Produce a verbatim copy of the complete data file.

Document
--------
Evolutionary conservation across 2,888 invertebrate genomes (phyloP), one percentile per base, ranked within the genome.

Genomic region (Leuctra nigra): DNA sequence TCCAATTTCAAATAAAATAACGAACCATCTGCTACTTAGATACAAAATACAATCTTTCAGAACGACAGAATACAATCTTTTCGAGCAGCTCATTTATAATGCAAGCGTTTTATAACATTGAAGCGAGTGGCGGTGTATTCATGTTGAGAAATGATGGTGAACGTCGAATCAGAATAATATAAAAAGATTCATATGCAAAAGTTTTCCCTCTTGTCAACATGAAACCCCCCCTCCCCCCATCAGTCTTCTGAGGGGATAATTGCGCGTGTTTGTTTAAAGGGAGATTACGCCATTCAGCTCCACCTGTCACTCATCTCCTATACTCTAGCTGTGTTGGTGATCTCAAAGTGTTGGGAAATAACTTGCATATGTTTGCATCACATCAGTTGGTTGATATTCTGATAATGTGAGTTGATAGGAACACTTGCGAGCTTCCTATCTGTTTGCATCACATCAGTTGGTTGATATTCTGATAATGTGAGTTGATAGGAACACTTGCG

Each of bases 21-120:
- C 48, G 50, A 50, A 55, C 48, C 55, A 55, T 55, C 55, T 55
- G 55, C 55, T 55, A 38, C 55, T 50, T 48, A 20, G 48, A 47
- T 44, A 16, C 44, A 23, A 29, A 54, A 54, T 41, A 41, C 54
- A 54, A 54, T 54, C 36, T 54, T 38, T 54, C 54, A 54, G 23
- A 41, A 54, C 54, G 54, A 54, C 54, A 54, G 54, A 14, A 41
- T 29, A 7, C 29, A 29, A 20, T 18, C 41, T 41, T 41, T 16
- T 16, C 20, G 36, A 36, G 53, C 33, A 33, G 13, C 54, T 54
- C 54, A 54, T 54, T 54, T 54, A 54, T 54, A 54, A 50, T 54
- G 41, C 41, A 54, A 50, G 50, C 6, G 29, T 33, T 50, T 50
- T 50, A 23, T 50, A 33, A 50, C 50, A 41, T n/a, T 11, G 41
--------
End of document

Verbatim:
Evolutionary conservation across 2,888 invertebrate genomes (phyloP), one percentile per base, ranked within the genome.

Genomic region (Leuctra nigra): DNA sequence TCCAATTTCAAATAAAATAACGAACCATCTGCTACTTAGATACAAAATACAATCTTTCAGAACGACAGAATACAATCTTTTCGAGCAGCTCATTTATAATGCAAGCGTTTTATAACATTGAAGCGAGTGGCGGTGTATTCATGTTGAGAAATGATGGTGAACGTCGAATCAGAATAATATAAAAAGATTCATATGCAAAAGTTTTCCCTCTTGTCAACATGAAACCCCCCCTCCCCCCATCAGTCTTCTGAGGGGATAATTGCGCGTGTTTGTTTAAAGGGAGATTACGCCATTCAGCTCCACCTGTCACTCATCTCCTATACTCTAGCTGTGTTGGTGATCTCAAAGTGTTGGGAAATAACTTGCATATGTTTGCATCACATCAGTTGGTTGATATTCTGATAATGTGAGTTGATAGGAACACTTGCGAGCTTCCTATCTGTTTGCATCACATCAGTTGGTTGATATTCTGATAATGTGAGTTGATAGGAACACTTGCG

Each of bases 21-120:
- C 48, G 50, A 50, A 55, C 48, C 55, A 55, T 55, C 55, T 55
- G 55, C 55, T 55, A 38, C 55, T 50, T 48, A 20, G 48, A 47
- T 44, A 16, C 44, A 23, A 29, A 54, A 54, T 41, A 41, C 54
- A 54, A 54, T 54, C 36, T 54, T 38, T 54, C 54, A 54, G 23
- A 41, A 54, C 54, G 54, A 54, C 54, A 54, G 54, A 14, A 41
- T 29, A 7, C 29, A 29, A 20, T 18, C 41, T 41, T 41, T 16
- T 16, C 20, G 36, A 36, G 53, C 33, A 33, G 13, C 54, T 54
- C 54, A 54, T 54, T 54, T 54, A 54, T 54, A 54, A 50, T 54
- G 41, C 41, A 54, A 50, G 50, C 6, G 29, T 33, T 50, T 50
- T 50, A 23, T 50, A 33, A 50, C 50, A 41, T n/a, T 11, G 41